A report published by the International Narcotics Control Board (INCB) on March 9, 2023, stated that the cultivation and production of opium in Afghanistan in 2022 was occurring on a large scale. It warned that despite the prohibition of opium cultivation by the Taliban leader, its production had increased by 32% compared to the previous year, due to the cultivation of opium poppy on 233 thousand hectares of land.
The United Nations Office on Drugs and Crime (UNODC) published a report in November 2022 which stated that opium cultivation had increased by more than 30% since the return of the Taliban, resulting in a tripling of earnings. This meant that farmers‘ income from the opium business had grown from 425 million dollars to 1.4 billion dollars, a threefold increase. According to the report, Afghanistan is responsible for 80 to 90 percent of the world‘s opium production and heroin, giving them almost a monopoly on global production.
In the Taliban leader‘s decree from last year, which prohibited the cultivation and production of opium, there was no mention of hashish, however, he has recently prohibited its cultivation.
Under the previous government, the cultivation and consumption of hashish had been declared illegal. Despite this, it was still widely cultivated, and now its production has increased. Currently, Afghanistan is the third largest producer of marijuana in the world, accounting for 10% of the world‘s production.
Taxes on the production and export of heroin and marijuana have always been a source of income for terrorists and a cause of instability. Therefore, in this article, we will briefly discuss the history of opium poppy cultivation in Afghanistan and its unfortunate consequences.
For many years, Afghanistan has been the leading country in the world‘s drug industry. According to the statistics of the UNODC, Afghanistan was identified as the largest producer of opium in 1992. Subsequently, in 1999, it achieved an unprecedented record with the production of 4,565 tons of opium globally. In 2000, opium production decreased, but since then, Afghanistan has been the primary source of opium production.
In 2007, opium production reached an unprecedented 8,200 tons, but later saw a slight decrease. Nevertheless, Afghanistan was responsible for more than 70% of the world‘s drugs. In 2014, 6,400 tons of opium were produced in the country, and although this figure decreased in 2015, Afghanistan remains the largest producer of opium, still accounting for 70% of the world‘s drugs.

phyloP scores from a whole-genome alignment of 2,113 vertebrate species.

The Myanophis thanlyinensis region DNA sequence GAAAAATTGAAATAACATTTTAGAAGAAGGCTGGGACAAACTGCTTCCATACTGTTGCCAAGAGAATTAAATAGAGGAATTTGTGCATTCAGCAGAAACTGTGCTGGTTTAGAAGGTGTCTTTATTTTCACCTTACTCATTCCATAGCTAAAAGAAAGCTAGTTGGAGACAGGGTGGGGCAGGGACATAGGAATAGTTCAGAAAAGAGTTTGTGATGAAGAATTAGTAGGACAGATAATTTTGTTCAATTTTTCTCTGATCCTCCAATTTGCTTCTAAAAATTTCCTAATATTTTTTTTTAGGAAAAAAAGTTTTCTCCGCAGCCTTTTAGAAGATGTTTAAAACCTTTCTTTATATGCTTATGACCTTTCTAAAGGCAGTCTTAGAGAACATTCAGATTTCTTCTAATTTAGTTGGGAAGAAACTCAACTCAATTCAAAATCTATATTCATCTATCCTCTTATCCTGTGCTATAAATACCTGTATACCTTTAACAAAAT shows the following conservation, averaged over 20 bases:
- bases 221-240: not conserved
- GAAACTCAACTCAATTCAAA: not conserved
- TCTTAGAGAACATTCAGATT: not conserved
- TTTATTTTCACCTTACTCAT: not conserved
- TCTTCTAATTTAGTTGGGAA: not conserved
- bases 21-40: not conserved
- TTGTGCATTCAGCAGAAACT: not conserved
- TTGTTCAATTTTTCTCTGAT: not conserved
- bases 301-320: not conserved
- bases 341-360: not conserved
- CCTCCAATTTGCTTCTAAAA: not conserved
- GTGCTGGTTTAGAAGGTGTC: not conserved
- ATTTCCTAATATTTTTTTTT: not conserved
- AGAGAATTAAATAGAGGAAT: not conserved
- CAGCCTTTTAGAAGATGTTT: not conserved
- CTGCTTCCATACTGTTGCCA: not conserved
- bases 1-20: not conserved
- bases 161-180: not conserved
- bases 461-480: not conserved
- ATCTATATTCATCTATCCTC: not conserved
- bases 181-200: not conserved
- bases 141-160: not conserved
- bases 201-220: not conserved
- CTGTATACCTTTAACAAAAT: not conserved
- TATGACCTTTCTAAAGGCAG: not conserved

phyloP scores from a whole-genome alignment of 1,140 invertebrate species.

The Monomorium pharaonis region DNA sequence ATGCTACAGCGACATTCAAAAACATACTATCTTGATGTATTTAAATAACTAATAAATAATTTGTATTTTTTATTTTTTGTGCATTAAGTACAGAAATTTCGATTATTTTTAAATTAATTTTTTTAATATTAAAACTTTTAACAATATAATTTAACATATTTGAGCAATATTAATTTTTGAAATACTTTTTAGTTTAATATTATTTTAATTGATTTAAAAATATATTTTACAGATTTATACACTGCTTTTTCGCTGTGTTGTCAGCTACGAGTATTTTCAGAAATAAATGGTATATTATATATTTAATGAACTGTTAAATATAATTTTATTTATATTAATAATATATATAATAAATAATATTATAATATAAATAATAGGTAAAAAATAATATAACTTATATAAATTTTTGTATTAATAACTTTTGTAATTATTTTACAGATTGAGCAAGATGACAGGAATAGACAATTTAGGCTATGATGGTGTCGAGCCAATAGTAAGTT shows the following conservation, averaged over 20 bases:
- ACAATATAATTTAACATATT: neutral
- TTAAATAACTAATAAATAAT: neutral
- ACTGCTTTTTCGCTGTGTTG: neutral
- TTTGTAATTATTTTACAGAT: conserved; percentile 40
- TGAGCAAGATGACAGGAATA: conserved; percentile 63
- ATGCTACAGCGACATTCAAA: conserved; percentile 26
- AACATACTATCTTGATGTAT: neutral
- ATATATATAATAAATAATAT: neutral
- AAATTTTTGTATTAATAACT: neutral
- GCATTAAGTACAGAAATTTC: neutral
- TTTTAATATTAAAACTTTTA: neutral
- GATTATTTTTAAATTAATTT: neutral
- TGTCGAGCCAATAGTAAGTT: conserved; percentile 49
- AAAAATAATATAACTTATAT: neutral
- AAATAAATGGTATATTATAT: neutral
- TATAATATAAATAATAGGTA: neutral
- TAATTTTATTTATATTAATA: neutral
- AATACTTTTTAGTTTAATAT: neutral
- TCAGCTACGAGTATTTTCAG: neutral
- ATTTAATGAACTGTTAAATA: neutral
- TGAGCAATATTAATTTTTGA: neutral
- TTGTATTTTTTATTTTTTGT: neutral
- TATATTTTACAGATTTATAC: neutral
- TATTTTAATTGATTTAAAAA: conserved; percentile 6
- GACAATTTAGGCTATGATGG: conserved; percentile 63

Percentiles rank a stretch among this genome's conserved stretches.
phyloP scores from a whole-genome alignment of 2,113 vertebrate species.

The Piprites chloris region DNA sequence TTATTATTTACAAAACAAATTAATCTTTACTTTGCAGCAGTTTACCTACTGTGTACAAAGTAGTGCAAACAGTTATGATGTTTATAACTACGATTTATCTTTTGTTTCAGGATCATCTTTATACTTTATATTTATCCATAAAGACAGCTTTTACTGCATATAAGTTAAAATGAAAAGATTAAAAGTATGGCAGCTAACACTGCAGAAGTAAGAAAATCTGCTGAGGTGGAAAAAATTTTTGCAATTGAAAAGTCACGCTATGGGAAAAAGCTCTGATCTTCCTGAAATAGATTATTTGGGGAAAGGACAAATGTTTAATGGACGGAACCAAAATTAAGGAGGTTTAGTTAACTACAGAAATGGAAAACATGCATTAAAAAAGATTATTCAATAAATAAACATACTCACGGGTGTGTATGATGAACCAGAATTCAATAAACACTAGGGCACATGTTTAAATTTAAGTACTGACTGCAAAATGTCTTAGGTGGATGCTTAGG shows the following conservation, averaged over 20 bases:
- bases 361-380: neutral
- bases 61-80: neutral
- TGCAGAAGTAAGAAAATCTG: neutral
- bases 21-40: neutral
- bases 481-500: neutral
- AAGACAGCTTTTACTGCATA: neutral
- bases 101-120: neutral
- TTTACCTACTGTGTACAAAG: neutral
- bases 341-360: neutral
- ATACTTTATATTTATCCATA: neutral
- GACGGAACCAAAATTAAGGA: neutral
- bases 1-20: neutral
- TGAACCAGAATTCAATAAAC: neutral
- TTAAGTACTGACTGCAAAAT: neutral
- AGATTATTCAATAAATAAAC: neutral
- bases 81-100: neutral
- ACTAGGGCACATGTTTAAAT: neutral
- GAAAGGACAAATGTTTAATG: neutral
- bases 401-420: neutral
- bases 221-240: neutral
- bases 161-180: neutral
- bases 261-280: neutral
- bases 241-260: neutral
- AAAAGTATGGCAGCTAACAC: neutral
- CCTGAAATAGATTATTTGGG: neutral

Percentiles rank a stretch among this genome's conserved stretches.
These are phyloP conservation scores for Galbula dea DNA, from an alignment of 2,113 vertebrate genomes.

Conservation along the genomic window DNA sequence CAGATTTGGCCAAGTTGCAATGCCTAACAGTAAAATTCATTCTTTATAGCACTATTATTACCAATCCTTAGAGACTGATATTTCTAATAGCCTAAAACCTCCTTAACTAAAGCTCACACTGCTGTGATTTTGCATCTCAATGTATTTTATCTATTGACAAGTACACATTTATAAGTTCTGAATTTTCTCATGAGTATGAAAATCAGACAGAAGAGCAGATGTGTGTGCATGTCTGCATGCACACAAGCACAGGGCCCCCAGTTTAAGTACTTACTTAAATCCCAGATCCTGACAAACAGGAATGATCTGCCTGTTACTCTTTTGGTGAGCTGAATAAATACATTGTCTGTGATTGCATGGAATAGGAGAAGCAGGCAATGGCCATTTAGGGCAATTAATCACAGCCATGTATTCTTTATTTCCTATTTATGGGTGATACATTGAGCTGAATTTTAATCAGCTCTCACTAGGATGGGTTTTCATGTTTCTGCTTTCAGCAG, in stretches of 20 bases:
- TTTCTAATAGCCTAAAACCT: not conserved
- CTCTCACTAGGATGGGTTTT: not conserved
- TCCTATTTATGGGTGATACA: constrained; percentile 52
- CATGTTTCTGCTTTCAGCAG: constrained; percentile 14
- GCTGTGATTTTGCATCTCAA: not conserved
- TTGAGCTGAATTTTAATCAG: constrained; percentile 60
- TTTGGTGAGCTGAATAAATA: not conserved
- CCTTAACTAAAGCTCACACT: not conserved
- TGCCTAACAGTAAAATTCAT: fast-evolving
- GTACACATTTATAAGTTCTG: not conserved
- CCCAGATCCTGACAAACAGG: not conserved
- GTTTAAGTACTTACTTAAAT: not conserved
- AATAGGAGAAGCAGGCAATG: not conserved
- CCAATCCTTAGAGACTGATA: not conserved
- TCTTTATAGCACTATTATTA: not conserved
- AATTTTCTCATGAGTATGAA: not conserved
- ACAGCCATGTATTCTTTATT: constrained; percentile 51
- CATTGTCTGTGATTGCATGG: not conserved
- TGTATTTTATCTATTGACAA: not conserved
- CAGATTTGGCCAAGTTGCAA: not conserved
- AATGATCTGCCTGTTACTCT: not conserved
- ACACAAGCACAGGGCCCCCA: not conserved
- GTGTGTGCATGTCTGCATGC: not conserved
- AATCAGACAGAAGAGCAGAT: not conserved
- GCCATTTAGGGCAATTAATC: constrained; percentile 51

Throughout its history, Afghanistan has not been a country that exports drugs. Instead, the production of opium poppy was limited and only used domestically. Most users consumed it as a sedative, as it was prescribed to patients with colds. The principle of prohibiting the trade, cultivation, purchase, sale, production, and use of opium was established in 1335 AH.
Prior to the 1980s, opium production in the country was 200 tons, a much lower figure than the 6,400 tons produced in 2014. During the Taliban regime in 1999, this number rose to 4,600 tons, and then to an unprecedented 8,200 tons in 2007. Since the start of the war, drug production in Afghanistan has increased significantly, due to turmoil, war, insecurity, regional and international gangs, drug trafficking, and poverty. This has resulted in Afghanistan becoming the largest producer of opium in the world, surpassing the Golden Triangle of Southeast Asia (Myanmar, Thailand, and Laos). Opium cultivation has also spread to Pakistan and Iran, with Afghanistan becoming the main source of production. The amount of opium produced in Afghanistan is now incomparable to that of Iran and Pakistan, with the latter producing the lowest amount and Iran being more renowned for drug smuggling and transit than for opium cultivation and production. The second largest producer of opium is Myanmar, with 840 tons produced in 2014.
It is estimated that the annual revenue from the heroin business in Afghanistan is approximately four billion dollars, a figure which is minuscule in comparison to its global market value of seventy billion dollars. Unfortunately, Afghan farmers, who are responsible for the cultivation and production of the drug, only receive one billion dollars, while the remaining three billion dollars are pocketed by smugglers and terrorists.
According to the report of the Food and Agriculture Organization of the United Nations, approximately 30% of farmers are engaged in opium poppy cultivation, although only about 7% of the country‘s irrigated land is dedicated to this sector. It is estimated that the average income of a farmer producing opium poppy is approximately 2,500 US dollars per year. Statistics from the Food and Agriculture Organization of the United Nations indicate that each Afghan farmer is responsible for the maintenance of 11 tons on average, meaning that approximately four million people make a living from opium poppy cultivation. The economic situation of these farmers is reported to be dire, as many of them are in debt to smugglers and terrorists who manage the chain of production and drug trafficking. These farmers are forced to borrow money to purchase agricultural tools and materials, as well as to sustain their livelihood.